Established in 1987 as a joint venture between the Faroe Islands government and a Danish airline called Cimber Air, Atlantic Airways became fully government-owned in 1989. With a population of just 50,000 people spread over 18 tiny islands that experience challenging weather conditions for most of the year, on paper, it’s hard to see how an airline could survive.
Add to this a difficult topography and a short runway that was constructed by the British Army during World War II and you can see the challenges Atlantic Airways faced.
Atlantic Airways’ first flight was between the Faroe Islands and Denmark
The first aircraft acquired by Atlantic Airways was a British Aerospace BAe 146 that the airline flew from Vágar Airport to the Danish capital Copenhagen on March 28th,1988. The airline then survived through a massive economic downturn in the early 1990s that required a bailout from the government.
Having weathered the storm, Atlantic Airways started flying to more countries that included not only Denmark, but also Norway, Iceland, and the United Kingdom.
The big turning point in the airline’s history followed an extension of the runway at Vágar Airport in 2011 from 1,250 m (4,100 ft) to 1,799 m (5,902 ft). This now meant that Atlantic Airways would be able to operate larger, more fuel-efficient aircraft, like the Airbus A319.
Today, Atlantic Airways still has one A319 together with an Airbus A320 and an Airbus A320neo that it operates on several longer European routes like Barcelona and Mallorca during the summer. Having generated a net profit of DKr16.2 million ($2.4 million) in 2018 and the same figures expected for 2019, Atlantic Airways is looking to expand with flights to the United States.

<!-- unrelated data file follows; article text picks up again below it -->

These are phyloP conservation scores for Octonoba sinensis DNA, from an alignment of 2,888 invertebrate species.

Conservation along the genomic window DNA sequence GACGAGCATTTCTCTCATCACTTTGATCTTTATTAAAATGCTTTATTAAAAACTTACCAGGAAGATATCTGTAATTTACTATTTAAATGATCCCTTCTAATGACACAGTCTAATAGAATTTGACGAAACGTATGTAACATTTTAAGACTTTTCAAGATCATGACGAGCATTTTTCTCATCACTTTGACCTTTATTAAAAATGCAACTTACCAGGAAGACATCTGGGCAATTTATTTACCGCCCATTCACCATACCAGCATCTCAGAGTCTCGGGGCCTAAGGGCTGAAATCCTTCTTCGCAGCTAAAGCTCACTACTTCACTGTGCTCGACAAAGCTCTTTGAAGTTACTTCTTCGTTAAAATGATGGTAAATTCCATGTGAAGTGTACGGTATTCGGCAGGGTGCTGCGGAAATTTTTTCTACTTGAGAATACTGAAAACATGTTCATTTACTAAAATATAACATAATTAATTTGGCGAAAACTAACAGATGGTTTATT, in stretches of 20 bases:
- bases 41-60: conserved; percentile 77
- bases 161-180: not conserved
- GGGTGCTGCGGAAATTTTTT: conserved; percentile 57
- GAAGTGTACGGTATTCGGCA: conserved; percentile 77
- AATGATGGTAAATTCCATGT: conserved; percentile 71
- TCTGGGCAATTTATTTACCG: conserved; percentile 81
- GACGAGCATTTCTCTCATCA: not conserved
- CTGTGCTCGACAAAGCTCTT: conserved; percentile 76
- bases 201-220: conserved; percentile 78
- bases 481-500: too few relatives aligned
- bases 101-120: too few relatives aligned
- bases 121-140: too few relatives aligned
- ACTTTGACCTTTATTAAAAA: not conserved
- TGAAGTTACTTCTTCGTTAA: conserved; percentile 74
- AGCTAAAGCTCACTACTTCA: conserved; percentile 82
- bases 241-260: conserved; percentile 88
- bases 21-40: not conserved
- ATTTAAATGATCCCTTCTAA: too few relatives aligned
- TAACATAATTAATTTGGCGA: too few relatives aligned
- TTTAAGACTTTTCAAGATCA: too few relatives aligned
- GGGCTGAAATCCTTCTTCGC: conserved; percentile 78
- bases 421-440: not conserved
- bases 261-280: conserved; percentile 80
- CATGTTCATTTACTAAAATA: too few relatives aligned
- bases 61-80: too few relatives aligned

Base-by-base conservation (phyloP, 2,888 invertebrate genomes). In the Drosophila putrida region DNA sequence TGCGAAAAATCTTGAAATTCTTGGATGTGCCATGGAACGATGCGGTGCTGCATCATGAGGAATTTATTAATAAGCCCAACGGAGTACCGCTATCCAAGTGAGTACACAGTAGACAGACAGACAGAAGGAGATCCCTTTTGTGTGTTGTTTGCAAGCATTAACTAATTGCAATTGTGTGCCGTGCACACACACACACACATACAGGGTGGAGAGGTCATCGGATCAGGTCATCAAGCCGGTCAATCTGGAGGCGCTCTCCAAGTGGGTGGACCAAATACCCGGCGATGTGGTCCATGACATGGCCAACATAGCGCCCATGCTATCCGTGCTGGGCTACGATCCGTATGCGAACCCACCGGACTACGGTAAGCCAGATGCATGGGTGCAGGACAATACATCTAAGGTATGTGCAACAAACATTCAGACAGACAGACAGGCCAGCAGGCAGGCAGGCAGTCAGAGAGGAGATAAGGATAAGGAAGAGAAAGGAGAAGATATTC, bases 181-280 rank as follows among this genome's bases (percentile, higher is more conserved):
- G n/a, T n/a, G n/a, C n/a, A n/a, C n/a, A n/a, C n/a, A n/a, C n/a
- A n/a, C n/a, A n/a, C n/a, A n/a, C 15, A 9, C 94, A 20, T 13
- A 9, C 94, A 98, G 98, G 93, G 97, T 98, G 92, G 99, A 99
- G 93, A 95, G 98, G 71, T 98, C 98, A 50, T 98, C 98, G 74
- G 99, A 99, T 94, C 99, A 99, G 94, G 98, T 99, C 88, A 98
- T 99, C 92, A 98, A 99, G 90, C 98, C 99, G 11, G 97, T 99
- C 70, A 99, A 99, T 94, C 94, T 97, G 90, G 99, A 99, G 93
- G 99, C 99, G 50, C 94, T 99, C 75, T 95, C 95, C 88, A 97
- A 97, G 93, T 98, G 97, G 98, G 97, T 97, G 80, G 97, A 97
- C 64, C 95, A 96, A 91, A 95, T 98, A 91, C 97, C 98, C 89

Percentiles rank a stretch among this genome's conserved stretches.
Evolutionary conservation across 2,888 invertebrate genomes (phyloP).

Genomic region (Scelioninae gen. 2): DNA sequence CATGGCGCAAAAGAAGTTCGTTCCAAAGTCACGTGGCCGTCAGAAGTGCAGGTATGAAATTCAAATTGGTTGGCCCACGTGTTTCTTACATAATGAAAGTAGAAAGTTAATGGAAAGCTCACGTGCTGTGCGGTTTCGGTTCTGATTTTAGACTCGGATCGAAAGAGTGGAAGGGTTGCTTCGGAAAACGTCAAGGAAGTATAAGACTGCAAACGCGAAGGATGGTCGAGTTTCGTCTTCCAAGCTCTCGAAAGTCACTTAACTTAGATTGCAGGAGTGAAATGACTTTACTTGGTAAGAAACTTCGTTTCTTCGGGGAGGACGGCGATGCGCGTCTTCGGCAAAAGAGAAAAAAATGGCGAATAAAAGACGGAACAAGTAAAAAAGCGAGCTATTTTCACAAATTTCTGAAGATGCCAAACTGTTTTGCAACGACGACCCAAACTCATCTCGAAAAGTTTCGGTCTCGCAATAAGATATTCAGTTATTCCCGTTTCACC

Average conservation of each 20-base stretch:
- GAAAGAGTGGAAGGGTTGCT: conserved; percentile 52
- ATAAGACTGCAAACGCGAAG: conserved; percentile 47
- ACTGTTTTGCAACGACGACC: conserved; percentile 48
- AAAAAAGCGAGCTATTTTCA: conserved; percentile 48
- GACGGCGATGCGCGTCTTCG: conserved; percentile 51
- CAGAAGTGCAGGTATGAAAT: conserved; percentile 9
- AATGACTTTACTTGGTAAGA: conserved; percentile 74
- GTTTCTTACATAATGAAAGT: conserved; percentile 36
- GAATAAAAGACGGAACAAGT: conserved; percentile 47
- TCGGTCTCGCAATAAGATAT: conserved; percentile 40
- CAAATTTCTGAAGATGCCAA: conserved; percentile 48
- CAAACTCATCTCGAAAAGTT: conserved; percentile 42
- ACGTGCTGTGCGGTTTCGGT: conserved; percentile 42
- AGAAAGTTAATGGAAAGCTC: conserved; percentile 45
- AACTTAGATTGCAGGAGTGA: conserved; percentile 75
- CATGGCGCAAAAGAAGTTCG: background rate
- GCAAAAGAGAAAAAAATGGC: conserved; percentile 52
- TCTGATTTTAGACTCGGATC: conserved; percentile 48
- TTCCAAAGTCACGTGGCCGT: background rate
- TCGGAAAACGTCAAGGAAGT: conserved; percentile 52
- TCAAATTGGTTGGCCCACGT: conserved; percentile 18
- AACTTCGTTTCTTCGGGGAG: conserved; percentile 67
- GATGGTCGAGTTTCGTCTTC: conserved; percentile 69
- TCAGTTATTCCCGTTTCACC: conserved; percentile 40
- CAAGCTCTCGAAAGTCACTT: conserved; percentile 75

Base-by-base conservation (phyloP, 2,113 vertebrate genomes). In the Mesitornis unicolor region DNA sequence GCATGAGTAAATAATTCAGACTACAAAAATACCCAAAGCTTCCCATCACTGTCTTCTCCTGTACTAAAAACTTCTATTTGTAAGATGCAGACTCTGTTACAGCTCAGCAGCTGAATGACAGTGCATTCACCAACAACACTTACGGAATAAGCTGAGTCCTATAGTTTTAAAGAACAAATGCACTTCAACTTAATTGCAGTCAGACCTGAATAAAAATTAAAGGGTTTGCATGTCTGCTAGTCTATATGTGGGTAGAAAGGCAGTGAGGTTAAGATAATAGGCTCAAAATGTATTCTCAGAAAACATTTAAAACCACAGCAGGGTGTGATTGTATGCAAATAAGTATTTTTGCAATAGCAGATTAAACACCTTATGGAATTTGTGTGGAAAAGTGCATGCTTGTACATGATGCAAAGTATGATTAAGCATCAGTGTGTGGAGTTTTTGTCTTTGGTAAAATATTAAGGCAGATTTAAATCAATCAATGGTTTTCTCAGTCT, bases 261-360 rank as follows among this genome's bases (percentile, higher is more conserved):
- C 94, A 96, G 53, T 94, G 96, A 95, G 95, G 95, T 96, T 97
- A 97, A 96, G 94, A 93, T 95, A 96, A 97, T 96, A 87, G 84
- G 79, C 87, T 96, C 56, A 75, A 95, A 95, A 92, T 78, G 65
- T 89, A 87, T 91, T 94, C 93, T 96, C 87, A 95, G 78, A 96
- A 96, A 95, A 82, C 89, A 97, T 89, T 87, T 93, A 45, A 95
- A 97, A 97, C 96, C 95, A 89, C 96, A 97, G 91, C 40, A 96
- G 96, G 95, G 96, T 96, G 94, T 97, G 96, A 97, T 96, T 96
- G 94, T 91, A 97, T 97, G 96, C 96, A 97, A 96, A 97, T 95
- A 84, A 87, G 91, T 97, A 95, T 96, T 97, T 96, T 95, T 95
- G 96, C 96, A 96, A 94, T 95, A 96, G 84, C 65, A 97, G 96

The Faroe Islands are tuning to tourism
Other than its fishing industry, which produces 90% of the Faroe Islands GDP, the self-governing autonomous territory within the Kingdom of Denmark is increasingly looking at tourism to provide income and jobs.
With the Faroe Islands government owning Atlantic Airways, we can expect to see more seasonal routes like the new London Gatwick service that was just announced last week.
The Faroese airline previously used to offer a non-stop flight between London Stansted (STN) and Vágar Airport (FAE), but this was discontinued in 2014. Now rather than Stansted, Atlantic Airways will fly once a week on a Tuesday between Vágar and London Gatwick Airport (LGW).
The flight will commence on Tuesday, June 23rd and will run until August 11th with one-way fares starting at just £85 ($109) for the two hours ten-minute flight.
Currently, Atlantic Airways offer a daily direct service between the Faroe Islands and Copenhagen, Denmark, and a twice-weekly service to Edinburgh, Scotland.
The Faroe Islands are well worth a visit
When talking about the new London Gatwick flight Breaking Travel News quotes the man in charge of promoting the Faroe Islands, Guðrið Højgaard, as saying:
“We’re really pleased to hear that Atlantic Airways will be starting to fly directly from London again this summer. “With steady growth in visitor numbers to the Faroe Islands – around ten percent last year – there is certainly demand for a London flight. “We look forward to welcoming more visitors who enjoy remote destinations, bird watching, sailing, hiking, rappelling, photography and other low-impact ways of exploring their way around our beautiful islands this year.”
Chief executive of Atlantic Airways Jóhanna á Bergi, added:
“We’re so excited to again be able to offer a direct flight from London to the Faroe Islands – not only does this make our beautiful islands more accessible to travelers in and around London, but it’s also great news for travelers using Gatwick as a hub from other destinations all around the world.”
The Faroe Islands offer unsurpassed natural beauty and are worth seeing now before they become too touristy. If you do decide to take advantage of the new Gatwick service, you should try and book early as it is sure to generate plenty of interest.